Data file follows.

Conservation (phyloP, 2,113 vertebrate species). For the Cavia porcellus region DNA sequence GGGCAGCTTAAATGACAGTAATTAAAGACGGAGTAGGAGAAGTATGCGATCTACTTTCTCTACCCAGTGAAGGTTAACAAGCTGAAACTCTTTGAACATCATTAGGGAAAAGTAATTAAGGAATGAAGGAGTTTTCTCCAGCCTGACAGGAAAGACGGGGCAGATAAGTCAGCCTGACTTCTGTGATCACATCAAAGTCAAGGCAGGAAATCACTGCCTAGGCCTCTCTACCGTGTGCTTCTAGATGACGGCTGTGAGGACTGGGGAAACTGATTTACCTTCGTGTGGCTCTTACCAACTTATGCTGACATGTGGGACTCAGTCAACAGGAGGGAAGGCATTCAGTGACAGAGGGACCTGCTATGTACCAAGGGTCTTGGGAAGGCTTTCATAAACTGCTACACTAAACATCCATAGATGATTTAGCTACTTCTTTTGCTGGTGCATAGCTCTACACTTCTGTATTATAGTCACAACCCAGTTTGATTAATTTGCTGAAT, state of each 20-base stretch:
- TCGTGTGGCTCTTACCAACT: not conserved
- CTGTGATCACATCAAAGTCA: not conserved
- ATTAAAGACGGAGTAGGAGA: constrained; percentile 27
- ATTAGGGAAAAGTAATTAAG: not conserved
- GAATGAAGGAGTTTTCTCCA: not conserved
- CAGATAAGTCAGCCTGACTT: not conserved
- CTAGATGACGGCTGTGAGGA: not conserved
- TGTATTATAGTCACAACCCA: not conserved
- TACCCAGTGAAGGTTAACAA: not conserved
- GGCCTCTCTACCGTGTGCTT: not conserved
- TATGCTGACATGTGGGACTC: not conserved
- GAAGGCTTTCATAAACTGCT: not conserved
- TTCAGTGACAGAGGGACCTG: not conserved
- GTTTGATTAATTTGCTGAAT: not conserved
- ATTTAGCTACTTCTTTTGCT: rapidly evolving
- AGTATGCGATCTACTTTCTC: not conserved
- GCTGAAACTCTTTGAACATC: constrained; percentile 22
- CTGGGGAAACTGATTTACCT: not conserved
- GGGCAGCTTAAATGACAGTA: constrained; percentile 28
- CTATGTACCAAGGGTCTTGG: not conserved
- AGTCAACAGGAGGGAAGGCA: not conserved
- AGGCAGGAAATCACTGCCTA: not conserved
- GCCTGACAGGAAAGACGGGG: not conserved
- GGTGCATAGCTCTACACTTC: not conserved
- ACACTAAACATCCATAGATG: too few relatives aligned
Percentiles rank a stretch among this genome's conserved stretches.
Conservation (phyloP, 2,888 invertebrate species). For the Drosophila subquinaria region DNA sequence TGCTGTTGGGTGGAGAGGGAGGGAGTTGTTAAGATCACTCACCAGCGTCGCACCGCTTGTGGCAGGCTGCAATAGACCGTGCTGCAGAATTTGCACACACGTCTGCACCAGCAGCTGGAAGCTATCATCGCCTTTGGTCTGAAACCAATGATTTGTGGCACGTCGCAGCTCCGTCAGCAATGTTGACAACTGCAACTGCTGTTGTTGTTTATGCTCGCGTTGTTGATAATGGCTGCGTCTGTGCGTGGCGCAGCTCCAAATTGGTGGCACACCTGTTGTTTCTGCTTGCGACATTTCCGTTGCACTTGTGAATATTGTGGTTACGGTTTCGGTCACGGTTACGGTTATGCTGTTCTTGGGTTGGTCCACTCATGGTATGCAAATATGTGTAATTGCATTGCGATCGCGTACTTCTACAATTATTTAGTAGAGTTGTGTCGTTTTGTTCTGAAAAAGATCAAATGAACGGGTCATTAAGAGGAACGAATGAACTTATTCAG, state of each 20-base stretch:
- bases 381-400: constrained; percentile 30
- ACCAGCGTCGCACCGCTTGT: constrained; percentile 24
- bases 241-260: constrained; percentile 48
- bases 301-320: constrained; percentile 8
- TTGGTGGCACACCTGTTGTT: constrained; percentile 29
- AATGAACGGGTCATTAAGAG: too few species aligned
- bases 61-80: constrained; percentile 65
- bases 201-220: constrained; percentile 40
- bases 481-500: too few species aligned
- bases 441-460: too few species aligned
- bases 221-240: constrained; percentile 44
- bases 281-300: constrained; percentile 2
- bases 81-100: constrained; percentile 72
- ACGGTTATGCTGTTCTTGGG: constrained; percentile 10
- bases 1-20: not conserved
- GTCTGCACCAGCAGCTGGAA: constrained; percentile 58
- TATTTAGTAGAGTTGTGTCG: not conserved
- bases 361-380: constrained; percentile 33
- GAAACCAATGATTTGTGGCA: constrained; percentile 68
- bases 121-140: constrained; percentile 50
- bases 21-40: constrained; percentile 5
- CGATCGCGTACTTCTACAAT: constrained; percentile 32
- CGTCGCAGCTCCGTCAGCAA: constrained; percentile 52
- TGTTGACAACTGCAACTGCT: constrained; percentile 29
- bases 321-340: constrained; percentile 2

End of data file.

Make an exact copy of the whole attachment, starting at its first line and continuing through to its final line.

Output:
Conservation (phyloP, 2,113 vertebrate species). For the Cavia porcellus region DNA sequence GGGCAGCTTAAATGACAGTAATTAAAGACGGAGTAGGAGAAGTATGCGATCTACTTTCTCTACCCAGTGAAGGTTAACAAGCTGAAACTCTTTGAACATCATTAGGGAAAAGTAATTAAGGAATGAAGGAGTTTTCTCCAGCCTGACAGGAAAGACGGGGCAGATAAGTCAGCCTGACTTCTGTGATCACATCAAAGTCAAGGCAGGAAATCACTGCCTAGGCCTCTCTACCGTGTGCTTCTAGATGACGGCTGTGAGGACTGGGGAAACTGATTTACCTTCGTGTGGCTCTTACCAACTTATGCTGACATGTGGGACTCAGTCAACAGGAGGGAAGGCATTCAGTGACAGAGGGACCTGCTATGTACCAAGGGTCTTGGGAAGGCTTTCATAAACTGCTACACTAAACATCCATAGATGATTTAGCTACTTCTTTTGCTGGTGCATAGCTCTACACTTCTGTATTATAGTCACAACCCAGTTTGATTAATTTGCTGAAT, state of each 20-base stretch:
- TCGTGTGGCTCTTACCAACT: not conserved
- CTGTGATCACATCAAAGTCA: not conserved
- ATTAAAGACGGAGTAGGAGA: constrained; percentile 27
- ATTAGGGAAAAGTAATTAAG: not conserved
- GAATGAAGGAGTTTTCTCCA: not conserved
- CAGATAAGTCAGCCTGACTT: not conserved
- CTAGATGACGGCTGTGAGGA: not conserved
- TGTATTATAGTCACAACCCA: not conserved
- TACCCAGTGAAGGTTAACAA: not conserved
- GGCCTCTCTACCGTGTGCTT: not conserved
- TATGCTGACATGTGGGACTC: not conserved
- GAAGGCTTTCATAAACTGCT: not conserved
- TTCAGTGACAGAGGGACCTG: not conserved
- GTTTGATTAATTTGCTGAAT: not conserved
- ATTTAGCTACTTCTTTTGCT: rapidly evolving
- AGTATGCGATCTACTTTCTC: not conserved
- GCTGAAACTCTTTGAACATC: constrained; percentile 22
- CTGGGGAAACTGATTTACCT: not conserved
- GGGCAGCTTAAATGACAGTA: constrained; percentile 28
- CTATGTACCAAGGGTCTTGG: not conserved
- AGTCAACAGGAGGGAAGGCA: not conserved
- AGGCAGGAAATCACTGCCTA: not conserved
- GCCTGACAGGAAAGACGGGG: not conserved
- GGTGCATAGCTCTACACTTC: not conserved
- ACACTAAACATCCATAGATG: too few relatives aligned
Percentiles rank a stretch among this genome's conserved stretches.
Conservation (phyloP, 2,888 invertebrate species). For the Drosophila subquinaria region DNA sequence TGCTGTTGGGTGGAGAGGGAGGGAGTTGTTAAGATCACTCACCAGCGTCGCACCGCTTGTGGCAGGCTGCAATAGACCGTGCTGCAGAATTTGCACACACGTCTGCACCAGCAGCTGGAAGCTATCATCGCCTTTGGTCTGAAACCAATGATTTGTGGCACGTCGCAGCTCCGTCAGCAATGTTGACAACTGCAACTGCTGTTGTTGTTTATGCTCGCGTTGTTGATAATGGCTGCGTCTGTGCGTGGCGCAGCTCCAAATTGGTGGCACACCTGTTGTTTCTGCTTGCGACATTTCCGTTGCACTTGTGAATATTGTGGTTACGGTTTCGGTCACGGTTACGGTTATGCTGTTCTTGGGTTGGTCCACTCATGGTATGCAAATATGTGTAATTGCATTGCGATCGCGTACTTCTACAATTATTTAGTAGAGTTGTGTCGTTTTGTTCTGAAAAAGATCAAATGAACGGGTCATTAAGAGGAACGAATGAACTTATTCAG, state of each 20-base stretch:
- bases 381-400: constrained; percentile 30
- ACCAGCGTCGCACCGCTTGT: constrained; percentile 24
- bases 241-260: constrained; percentile 48
- bases 301-320: constrained; percentile 8
- TTGGTGGCACACCTGTTGTT: constrained; percentile 29
- AATGAACGGGTCATTAAGAG: too few species aligned
- bases 61-80: constrained; percentile 65
- bases 201-220: constrained; percentile 40
- bases 481-500: too few species aligned
- bases 441-460: too few species aligned
- bases 221-240: constrained; percentile 44
- bases 281-300: constrained; percentile 2
- bases 81-100: constrained; percentile 72
- ACGGTTATGCTGTTCTTGGG: constrained; percentile 10
- bases 1-20: not conserved
- GTCTGCACCAGCAGCTGGAA: constrained; percentile 58
- TATTTAGTAGAGTTGTGTCG: not conserved
- bases 361-380: constrained; percentile 33
- GAAACCAATGATTTGTGGCA: constrained; percentile 68
- bases 121-140: constrained; percentile 50
- bases 21-40: constrained; percentile 5
- CGATCGCGTACTTCTACAAT: constrained; percentile 32
- CGTCGCAGCTCCGTCAGCAA: constrained; percentile 52
- TGTTGACAACTGCAACTGCT: constrained; percentile 29
- bases 321-340: constrained; percentile 2